Yes, it’s an obvious environment poem, political in that respect, but notice how the bees having been ill-treated by us humans, are on their knees and how that makes us think of Black Lives Matter? It is also in this collection that the tear-jerking poem B for Breathe is found. Here it is below.
It takes one’s breath away: a man dying during a pandemic
that takes away one’s breath, no ventilator but one brave
his last breath, his need please
taking the knee on the neck from men who from birth
breathed in tainted air, imbibed a foul history, burning
I can’t breathe
like the hot breath of anger consuming the cities
we have breathed this before
this white heat this
burning sensation in the throats of
the numerous ones held down and
Come on George Floyd, breathe in the timeless rhythm
of mother earth waiting for you, for all her lost children,
There are other poems reflecting the dark side of our current existence, such as ‘Domestic Violence’, which speaks of ‘the silent pandemic’. Interestingly, as we see the range of poems, from the darker to the lighter side, we see an author with a curious microscopic eye, viewing all angles: taking the good with the bad and seeking to understand and appreciate it all.
Through the poems collected here, Senior reminds us that the poet has been the historian chronicler and mirror, in the past and still very much is. In her own words she says, “I offer these Pandemic Poems as a small contribution to the work that artists all over the world are making to signal – in the words of the poet Stevie Smith – that we are ‘waving, not drowning’.” And as we wave, not drown, and since more sombre poems, reflecting the deeper lows of last year summer have already been shared, I share one in its totality below, which reminds us that part of living is laughing, even through the rough waves.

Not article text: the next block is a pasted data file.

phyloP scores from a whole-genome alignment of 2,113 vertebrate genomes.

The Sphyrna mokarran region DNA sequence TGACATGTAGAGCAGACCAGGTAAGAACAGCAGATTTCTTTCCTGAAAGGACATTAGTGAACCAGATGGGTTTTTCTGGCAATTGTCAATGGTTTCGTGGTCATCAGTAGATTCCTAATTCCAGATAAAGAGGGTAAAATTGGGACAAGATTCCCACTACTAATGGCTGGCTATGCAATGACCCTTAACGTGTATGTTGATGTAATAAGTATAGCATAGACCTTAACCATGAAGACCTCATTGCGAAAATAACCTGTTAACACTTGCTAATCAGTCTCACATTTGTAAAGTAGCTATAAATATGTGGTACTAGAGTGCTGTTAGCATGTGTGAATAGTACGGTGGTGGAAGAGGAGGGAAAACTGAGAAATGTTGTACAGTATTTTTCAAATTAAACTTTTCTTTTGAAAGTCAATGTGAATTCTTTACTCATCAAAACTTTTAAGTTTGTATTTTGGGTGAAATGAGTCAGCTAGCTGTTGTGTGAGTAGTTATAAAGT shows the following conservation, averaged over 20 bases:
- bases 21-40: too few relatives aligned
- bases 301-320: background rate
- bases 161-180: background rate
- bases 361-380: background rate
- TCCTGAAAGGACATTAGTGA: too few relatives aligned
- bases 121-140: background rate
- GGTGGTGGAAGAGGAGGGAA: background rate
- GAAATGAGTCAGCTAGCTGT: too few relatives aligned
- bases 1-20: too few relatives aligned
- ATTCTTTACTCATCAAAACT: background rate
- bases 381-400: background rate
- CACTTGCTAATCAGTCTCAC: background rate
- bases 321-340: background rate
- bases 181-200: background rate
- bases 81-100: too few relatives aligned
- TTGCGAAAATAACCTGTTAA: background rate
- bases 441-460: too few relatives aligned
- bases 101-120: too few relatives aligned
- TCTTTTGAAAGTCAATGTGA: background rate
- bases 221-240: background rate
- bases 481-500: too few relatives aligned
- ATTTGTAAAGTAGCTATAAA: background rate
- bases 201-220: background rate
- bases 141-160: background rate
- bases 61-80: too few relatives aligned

Someone had to inject some sense into this:
Under no circumstances should dour disinfectant products
be administered into the human body.
The UK government’s medical advisor:
Nobody should be injecting anything.
A doctor on Twitter:
OFFS don’t do this. I don’t need the extra work.
In ‘Hair’, also, Senior highlights the dark comedy of the lockdown, characterised by fear, which has beauty salons and barbershops out of reach, or avoided. Thus: Canadians with nothing better to do/measuring time passing by, by the growing length of their/leader’s hair when they see him daily on the air. An even more hilarious one is ‘Quarantine Roots’, where Senior shares with us:
HEADLINE April 11: Walmart CEO says we are in the ‘hair
colour’ phase of panic buying.
As the subtitle says, Fist Wave, look out for Pandemic Poems: Second Wave from Olive Senior. I know I am.
Ann-Margaret Lim is a poet. Her two books The Festival of Wild Orchid (Nominee UK Guardian First Book Prize & Honorary Mention Bocas Prize) and Kingston Buttercup (2017 Bocas Prize Poetry Short List) are at Bookophilia. Email her at: firstname.lastname@example.org.
Pandemic Poems : First Wave
Olive Senior: (Toronto, Canada 2021)